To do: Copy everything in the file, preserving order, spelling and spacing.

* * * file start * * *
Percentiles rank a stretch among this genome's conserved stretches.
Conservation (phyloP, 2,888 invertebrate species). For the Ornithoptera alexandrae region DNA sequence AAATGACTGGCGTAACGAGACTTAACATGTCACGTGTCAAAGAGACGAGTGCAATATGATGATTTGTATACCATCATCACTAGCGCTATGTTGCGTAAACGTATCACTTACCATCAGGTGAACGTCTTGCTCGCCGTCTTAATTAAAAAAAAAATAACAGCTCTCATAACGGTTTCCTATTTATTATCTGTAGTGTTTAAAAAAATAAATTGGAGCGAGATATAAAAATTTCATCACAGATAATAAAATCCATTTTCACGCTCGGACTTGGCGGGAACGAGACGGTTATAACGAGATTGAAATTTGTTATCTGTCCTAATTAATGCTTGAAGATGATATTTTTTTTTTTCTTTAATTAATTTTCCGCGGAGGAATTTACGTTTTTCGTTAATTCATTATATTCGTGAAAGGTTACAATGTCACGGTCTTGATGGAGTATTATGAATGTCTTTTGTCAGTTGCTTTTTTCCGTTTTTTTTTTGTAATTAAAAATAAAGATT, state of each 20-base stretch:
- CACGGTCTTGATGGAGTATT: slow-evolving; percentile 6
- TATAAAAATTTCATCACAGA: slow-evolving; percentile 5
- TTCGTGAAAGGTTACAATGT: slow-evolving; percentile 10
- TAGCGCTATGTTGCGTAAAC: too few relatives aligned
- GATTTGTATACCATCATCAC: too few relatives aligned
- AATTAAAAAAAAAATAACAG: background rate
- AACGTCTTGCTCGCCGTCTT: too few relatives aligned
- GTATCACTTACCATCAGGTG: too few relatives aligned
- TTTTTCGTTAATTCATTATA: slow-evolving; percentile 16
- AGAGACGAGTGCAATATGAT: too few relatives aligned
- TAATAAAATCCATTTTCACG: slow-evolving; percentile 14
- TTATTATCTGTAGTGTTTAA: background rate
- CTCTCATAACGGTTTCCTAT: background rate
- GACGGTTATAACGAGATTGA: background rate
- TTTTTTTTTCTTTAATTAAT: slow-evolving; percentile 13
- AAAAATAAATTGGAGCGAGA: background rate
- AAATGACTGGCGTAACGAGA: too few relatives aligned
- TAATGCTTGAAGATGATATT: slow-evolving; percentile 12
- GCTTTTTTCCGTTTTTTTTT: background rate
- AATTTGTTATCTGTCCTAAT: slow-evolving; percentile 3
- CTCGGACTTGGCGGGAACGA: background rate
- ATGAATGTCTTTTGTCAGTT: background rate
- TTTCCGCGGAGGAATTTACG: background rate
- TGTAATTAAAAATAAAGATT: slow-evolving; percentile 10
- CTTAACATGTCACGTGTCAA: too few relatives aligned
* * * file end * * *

Percentiles rank a stretch among this genome's conserved stretches.
Conservation (phyloP, 2,888 invertebrate species). For the Ornithoptera alexandrae region DNA sequence AAATGACTGGCGTAACGAGACTTAACATGTCACGTGTCAAAGAGACGAGTGCAATATGATGATTTGTATACCATCATCACTAGCGCTATGTTGCGTAAACGTATCACTTACCATCAGGTGAACGTCTTGCTCGCCGTCTTAATTAAAAAAAAAATAACAGCTCTCATAACGGTTTCCTATTTATTATCTGTAGTGTTTAAAAAAATAAATTGGAGCGAGATATAAAAATTTCATCACAGATAATAAAATCCATTTTCACGCTCGGACTTGGCGGGAACGAGACGGTTATAACGAGATTGAAATTTGTTATCTGTCCTAATTAATGCTTGAAGATGATATTTTTTTTTTTCTTTAATTAATTTTCCGCGGAGGAATTTACGTTTTTCGTTAATTCATTATATTCGTGAAAGGTTACAATGTCACGGTCTTGATGGAGTATTATGAATGTCTTTTGTCAGTTGCTTTTTTCCGTTTTTTTTTTGTAATTAAAAATAAAGATT, state of each 20-base stretch:
- CACGGTCTTGATGGAGTATT: slow-evolving; percentile 6
- TATAAAAATTTCATCACAGA: slow-evolving; percentile 5
- TTCGTGAAAGGTTACAATGT: slow-evolving; percentile 10
- TAGCGCTATGTTGCGTAAAC: too few relatives aligned
- GATTTGTATACCATCATCAC: too few relatives aligned
- AATTAAAAAAAAAATAACAG: background rate
- AACGTCTTGCTCGCCGTCTT: too few relatives aligned
- GTATCACTTACCATCAGGTG: too few relatives aligned
- TTTTTCGTTAATTCATTATA: slow-evolving; percentile 16
- AGAGACGAGTGCAATATGAT: too few relatives aligned
- TAATAAAATCCATTTTCACG: slow-evolving; percentile 14
- TTATTATCTGTAGTGTTTAA: background rate
- CTCTCATAACGGTTTCCTAT: background rate
- GACGGTTATAACGAGATTGA: background rate
- TTTTTTTTTCTTTAATTAAT: slow-evolving; percentile 13
- AAAAATAAATTGGAGCGAGA: background rate
- AAATGACTGGCGTAACGAGA: too few relatives aligned
- TAATGCTTGAAGATGATATT: slow-evolving; percentile 12
- GCTTTTTTCCGTTTTTTTTT: background rate
- AATTTGTTATCTGTCCTAAT: slow-evolving; percentile 3
- CTCGGACTTGGCGGGAACGA: background rate
- ATGAATGTCTTTTGTCAGTT: background rate
- TTTCCGCGGAGGAATTTACG: background rate
- TGTAATTAAAAATAAAGATT: slow-evolving; percentile 10
- CTTAACATGTCACGTGTCAA: too few relatives aligned